[...] During these selections, defendant Mandl tortured the prisoners in a cruel way, beating the women, the men and the children with a whip and kicking them blindly. She would tear the children from the arms of their mothers, and when the mothers tried to come near the children and defend them, Mandl would beat the mothers horribly and kick them. I saw – right next to me – a young, 20-year-old mother, who tried to go near her two-year-old child thrown onto the car, and Mandl kicked and beat her so cruelly that she didn't get up any more.

[...] I held my four-year-old child by the hand. The defendant Mandl approached me, tore my child away from me and threw the child onto a still empty car so that the child got wounded in the face and began to cry and call me, but I was put aside to the group that wasn't loaded onto the cars. When I tried to reach the child, crying on the car, Mandl began to beat me so cruelly that I fell. Mandl continued to kick me although I was lying on the ground, and she knocked out almost all of my teeth with her shoe.

Sala Feder's account[3] continues with a description of Margot Dreschel's mass torture of women involving the infamous Block 25 in Auschwitz:

In my block [Block 15], 700 women were chosen out of 1,000; in the whole camp (that is, in lager A, where we stayed in the so-called quarantine), Mandl selected several thousand women, and all of them – naked – were crammed into one block no. 25,[4] where they stayed for seven days and nights without food or water. On the night of 27 September, they were transported to the crematorium.

For the period of these seven days, we heard horrible screams and groans issuing from that block, and when the women were taken to the crematorium, the block elder, a Slovakian woman named Cyla (who had already been tried in Czechoslovakia), told us that after those seven days there were more corpses than living people in that block, and that almost all of them had bitten fingers and breasts and plucked out eyes.

During these seven days, if any prisoner wanted to carry water or some food to that block, she was arrested there and perished along with the rest. The above-described selection was carried by the defendant Mandl in person, with the help from kapos: Stenia, Leo and Maria, all of them cruel and used to torturing the prisoners in a horrible manner.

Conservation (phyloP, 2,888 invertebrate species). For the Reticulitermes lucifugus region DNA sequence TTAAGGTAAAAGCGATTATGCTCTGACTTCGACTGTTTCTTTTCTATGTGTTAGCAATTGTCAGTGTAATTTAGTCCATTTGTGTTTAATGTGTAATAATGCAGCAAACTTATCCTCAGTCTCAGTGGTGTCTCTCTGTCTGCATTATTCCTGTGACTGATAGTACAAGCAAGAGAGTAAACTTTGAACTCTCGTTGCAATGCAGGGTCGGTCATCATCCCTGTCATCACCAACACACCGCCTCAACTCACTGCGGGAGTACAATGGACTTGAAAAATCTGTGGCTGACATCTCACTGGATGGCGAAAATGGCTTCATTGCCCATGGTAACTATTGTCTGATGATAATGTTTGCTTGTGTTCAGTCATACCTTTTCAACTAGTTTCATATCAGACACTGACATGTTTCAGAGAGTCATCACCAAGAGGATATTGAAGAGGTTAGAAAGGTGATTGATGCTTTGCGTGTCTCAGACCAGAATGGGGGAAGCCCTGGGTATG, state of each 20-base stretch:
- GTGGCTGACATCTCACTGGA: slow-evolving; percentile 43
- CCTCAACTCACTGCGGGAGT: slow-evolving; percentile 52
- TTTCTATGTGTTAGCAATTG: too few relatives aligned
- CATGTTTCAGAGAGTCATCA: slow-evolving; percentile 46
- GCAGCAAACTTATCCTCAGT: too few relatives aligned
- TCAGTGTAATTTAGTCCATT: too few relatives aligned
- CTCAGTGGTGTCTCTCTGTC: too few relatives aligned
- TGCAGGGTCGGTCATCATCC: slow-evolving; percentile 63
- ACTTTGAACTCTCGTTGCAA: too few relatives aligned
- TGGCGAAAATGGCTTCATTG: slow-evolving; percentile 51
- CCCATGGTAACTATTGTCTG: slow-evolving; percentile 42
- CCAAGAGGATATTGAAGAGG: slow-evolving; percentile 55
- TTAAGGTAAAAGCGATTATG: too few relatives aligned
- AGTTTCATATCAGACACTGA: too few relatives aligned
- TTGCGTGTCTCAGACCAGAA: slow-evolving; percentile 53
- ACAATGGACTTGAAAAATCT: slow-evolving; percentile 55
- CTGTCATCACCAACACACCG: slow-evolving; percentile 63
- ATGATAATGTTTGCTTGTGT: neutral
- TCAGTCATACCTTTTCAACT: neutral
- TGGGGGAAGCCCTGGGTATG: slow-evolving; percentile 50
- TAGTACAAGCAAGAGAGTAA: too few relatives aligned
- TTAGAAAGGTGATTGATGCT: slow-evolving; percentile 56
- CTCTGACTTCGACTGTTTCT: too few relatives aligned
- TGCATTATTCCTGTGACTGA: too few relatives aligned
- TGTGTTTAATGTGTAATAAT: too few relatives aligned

Defendant Mandl at Kraków, 1947

Arrest and execution[edit]

After the war, Mandl fled to her native Münzkirchen. After her father refused to help her hide, Mandl sought her sister for refuge.[5] However, Mandl was arrested by the United States Army on 10 August 1945. Interrogations reportedly revealed her to be highly intelligent and dedicated to her work in the camps. For some time, Mandl was held in a cell in the former Dachau camp. She was filmed by U.S. soldiers in May 1946 sharing a cell with Elizabeth Ruppert.[6] Upon their request, U.S. officials transferred Mandl to Polish custody in November 1946. In November 1947, Mandl was tried by the Supreme National Tribunal in the Auschwitz trial, found guilty of crimes against humanity, and sentenced to death by hanging.[2]

Stanisława Rachwałowa (a Polish survivor of Auschwitz who was an inmate under Mandl's administration and, after the war, was arrested by Poland's post-war communist authorities as an "anti-communist activist") was imprisoned in the cell next to Maria Mandl and Therese Brandl. Rachwałowa was proficient enough in German to interpret for the wardens. She stated that the last time she and the two German war criminals met – after they had been sentenced to death and shortly before their executions took place – both had asked her for forgiveness. Mandl was hanged on 24 January 1948.[2]

See also[edit]


  1. ^ Profile,; accessed 16 November 2014.
  2. ^ a b c d Biography, Jewish Virtual Library; accessed 15 November 2014.
  3. ^ a b Tribunal, Supreme National (1 December 1947). "Files in the criminal case of the former members of the SS crew at Auschwitz-Birkenau concentration camp".
  4. ^ "Virtual Tour - Block 25 in sector Bia". Auschwitz-Birkenau Wirtualne zwiedzanie. Retrieved 17 December 2021.
  5. ^ "Institute of National Remembrance". Retrieved 17 October 2022.
  6. ^ "SS BUNKER, DACHAU SS COMPOUND, PRISON FOR MALMEDY MASSACRE DEFENDANTS, DACHAU, GERMANY ; MUNICH. [No.] 193, LANDSBERG (DACHAU) HANGINGS, LANDSBERG, GERMANY". Series: Moving Images Relating to Military Activities, 1860 - 1985. Department of Defense. Department of the Army (US). 14 May 1946. Retrieved 15 September 2019.